Art is not valued as much as it deserves to be: president
ISLAMABAD: Inaugurating the third National Calligraphy exhibition, President Dr Arif Alvi said on Tuesday that it is important to inculcate children with knowledge of culture and tradition, and told people to produce a generation that values its culture and traditions to transform the country into a progressive nation.
Dr Alvi said: “Art and culture give you the freedom to express. Its fruits are broad-based development.”
The exhibition was organised by the National Language Promotion Department (NLPD). It featured 250 calligraphic pieces, some 60 to 70 years old, on display at the National Art Gallery.
The pieces included works of renowned past calligraphers and contributions from contemporary artists and students.
Dr Alvi said art is not valued and appreciated as much as it deserves to be in Pakistan. He told visitors that he used to closely observe calligraphers at work and their entire process.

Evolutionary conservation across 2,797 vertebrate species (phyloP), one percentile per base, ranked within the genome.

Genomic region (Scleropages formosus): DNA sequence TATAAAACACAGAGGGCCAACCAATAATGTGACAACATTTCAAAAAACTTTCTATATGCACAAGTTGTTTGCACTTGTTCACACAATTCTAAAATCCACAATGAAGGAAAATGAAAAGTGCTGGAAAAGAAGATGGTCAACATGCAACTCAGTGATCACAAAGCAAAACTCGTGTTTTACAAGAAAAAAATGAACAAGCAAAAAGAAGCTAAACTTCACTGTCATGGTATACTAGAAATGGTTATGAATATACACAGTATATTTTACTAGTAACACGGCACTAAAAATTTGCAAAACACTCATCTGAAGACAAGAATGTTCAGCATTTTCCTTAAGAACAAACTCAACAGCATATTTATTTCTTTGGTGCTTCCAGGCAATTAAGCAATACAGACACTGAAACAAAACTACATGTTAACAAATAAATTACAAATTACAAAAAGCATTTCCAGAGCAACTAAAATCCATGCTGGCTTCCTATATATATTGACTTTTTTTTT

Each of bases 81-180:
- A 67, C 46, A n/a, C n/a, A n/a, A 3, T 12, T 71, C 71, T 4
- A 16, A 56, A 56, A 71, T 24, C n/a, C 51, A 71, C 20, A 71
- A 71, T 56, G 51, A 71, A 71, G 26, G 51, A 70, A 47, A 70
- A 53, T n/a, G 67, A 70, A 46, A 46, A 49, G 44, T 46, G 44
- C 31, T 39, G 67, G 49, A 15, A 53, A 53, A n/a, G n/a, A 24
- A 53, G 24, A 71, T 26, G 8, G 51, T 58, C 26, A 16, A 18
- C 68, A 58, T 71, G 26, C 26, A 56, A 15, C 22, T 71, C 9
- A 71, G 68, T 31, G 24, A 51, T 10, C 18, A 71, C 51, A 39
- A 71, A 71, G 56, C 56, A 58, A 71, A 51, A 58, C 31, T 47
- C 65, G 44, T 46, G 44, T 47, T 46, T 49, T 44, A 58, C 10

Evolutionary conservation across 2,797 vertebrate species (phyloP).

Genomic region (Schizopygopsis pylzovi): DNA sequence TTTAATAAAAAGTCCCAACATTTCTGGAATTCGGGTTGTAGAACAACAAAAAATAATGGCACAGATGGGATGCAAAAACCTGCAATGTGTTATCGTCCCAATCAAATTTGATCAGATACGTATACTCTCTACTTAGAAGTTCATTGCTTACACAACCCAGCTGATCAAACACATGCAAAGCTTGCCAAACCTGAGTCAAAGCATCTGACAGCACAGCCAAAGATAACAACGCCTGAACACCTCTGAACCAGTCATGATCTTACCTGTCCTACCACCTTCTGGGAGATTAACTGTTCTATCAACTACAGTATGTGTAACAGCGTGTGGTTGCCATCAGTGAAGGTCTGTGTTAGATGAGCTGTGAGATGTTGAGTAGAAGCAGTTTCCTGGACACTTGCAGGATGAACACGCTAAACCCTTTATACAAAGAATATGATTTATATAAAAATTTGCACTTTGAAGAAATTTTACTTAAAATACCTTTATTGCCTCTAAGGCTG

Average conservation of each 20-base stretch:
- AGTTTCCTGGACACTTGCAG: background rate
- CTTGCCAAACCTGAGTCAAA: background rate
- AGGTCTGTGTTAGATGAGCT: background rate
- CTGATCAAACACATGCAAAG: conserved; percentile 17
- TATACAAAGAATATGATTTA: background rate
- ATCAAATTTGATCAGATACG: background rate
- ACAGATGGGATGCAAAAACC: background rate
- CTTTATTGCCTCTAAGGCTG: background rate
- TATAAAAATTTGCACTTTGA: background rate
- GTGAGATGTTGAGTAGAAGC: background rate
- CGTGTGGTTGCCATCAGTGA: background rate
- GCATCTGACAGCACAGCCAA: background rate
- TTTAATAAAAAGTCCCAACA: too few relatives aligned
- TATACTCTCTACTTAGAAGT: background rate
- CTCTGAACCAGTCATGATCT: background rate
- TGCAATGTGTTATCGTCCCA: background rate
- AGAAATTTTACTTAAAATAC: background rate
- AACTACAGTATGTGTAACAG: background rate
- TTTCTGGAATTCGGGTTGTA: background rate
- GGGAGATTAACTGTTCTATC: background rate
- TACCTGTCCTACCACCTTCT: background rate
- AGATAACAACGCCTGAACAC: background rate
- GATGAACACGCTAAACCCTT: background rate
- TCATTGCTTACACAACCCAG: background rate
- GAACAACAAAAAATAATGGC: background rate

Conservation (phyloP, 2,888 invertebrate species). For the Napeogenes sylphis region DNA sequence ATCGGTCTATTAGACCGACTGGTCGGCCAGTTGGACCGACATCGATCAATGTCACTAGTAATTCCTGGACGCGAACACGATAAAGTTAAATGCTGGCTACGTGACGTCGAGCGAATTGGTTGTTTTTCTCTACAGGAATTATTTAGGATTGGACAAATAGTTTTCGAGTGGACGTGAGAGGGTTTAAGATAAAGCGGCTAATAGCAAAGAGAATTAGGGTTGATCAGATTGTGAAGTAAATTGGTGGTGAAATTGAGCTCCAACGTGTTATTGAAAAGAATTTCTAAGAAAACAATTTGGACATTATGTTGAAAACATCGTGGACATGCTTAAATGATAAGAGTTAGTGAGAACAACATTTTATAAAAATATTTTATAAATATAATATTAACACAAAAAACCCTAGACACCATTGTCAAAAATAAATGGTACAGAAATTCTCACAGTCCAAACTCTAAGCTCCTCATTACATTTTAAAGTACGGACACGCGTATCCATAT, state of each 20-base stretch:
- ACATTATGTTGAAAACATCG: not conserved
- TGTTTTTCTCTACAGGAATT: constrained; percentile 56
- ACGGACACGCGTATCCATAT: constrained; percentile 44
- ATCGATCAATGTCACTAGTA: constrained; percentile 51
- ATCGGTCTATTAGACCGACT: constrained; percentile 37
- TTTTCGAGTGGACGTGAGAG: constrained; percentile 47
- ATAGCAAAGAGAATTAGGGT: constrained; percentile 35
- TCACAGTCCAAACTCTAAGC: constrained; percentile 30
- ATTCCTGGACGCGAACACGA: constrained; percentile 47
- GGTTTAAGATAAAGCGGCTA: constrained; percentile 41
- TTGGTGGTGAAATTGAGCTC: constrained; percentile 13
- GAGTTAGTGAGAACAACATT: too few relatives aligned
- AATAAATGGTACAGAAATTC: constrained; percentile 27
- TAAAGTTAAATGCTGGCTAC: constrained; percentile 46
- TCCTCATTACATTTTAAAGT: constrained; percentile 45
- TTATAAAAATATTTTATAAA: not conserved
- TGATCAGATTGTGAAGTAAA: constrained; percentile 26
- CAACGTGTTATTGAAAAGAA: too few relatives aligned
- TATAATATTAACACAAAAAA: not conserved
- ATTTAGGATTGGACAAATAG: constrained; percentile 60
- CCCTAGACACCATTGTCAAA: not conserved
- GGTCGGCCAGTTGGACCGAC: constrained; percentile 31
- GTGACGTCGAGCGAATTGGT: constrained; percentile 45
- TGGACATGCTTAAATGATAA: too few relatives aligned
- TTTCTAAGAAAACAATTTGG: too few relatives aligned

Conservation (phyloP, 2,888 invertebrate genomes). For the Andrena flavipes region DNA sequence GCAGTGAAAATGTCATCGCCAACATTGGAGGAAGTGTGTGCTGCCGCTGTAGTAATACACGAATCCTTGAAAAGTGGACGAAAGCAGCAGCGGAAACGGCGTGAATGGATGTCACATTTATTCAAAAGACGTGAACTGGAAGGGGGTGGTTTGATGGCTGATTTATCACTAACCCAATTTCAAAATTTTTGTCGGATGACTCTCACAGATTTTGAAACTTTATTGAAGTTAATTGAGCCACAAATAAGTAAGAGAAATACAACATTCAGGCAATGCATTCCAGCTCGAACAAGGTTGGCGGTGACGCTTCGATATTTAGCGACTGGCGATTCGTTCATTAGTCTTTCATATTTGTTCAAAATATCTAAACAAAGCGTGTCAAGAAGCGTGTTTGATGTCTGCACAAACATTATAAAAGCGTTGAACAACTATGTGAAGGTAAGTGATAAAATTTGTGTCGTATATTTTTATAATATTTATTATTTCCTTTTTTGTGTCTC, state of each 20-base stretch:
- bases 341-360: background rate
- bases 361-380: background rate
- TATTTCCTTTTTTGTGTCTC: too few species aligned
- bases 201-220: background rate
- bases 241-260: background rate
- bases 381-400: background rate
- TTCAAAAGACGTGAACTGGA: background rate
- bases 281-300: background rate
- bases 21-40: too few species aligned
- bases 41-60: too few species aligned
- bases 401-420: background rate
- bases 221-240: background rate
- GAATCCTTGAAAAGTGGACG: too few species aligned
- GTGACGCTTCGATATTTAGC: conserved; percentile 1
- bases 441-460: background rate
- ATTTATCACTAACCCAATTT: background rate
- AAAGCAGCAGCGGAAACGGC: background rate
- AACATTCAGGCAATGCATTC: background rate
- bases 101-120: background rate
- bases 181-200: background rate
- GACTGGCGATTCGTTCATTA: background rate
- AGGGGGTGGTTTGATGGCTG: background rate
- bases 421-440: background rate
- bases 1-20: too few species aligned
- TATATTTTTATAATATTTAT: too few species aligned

“I am impressed again to see the love and passion that each calligraphy artist has put into their works. Artists in Pakistan do not seize to astonish me with their magic and their skills,” he said.
“It is important that artists take pride in calligraphy as one of the most beautiful expressions in the art world,” NLPD Director General Iftikhar Arif said.
Nadeem Malik, the secretary of the Ministry of National History and Literary Heritage, hoped thatthe arts would continue to find patronage under the leadership of Dr Alvi.
Some of the artists represented at the show including the late Syed Nafeesul Hassan, Sufi Khurshid and Jamil Tanvir.
Respected calligraphist Rashid Butt said that the show was an opportunity for young artists to be represented side by side with master artists, and to appreciate and learn from them.
Many at the show did not know that the letters carved in steel and mounted in front of the parliament building in 2006 was the work of calligraphist Elahi Bukhsh Mutee, who learned calligraphy as a child and told Dawn that the learning process had never ended. He had contributed half a dozen works some executed in gold paper.
Wajid Yaqoob, another artist, described the calligraphic art of Thuluth, a large and elegant cursive script, as one of the hardest.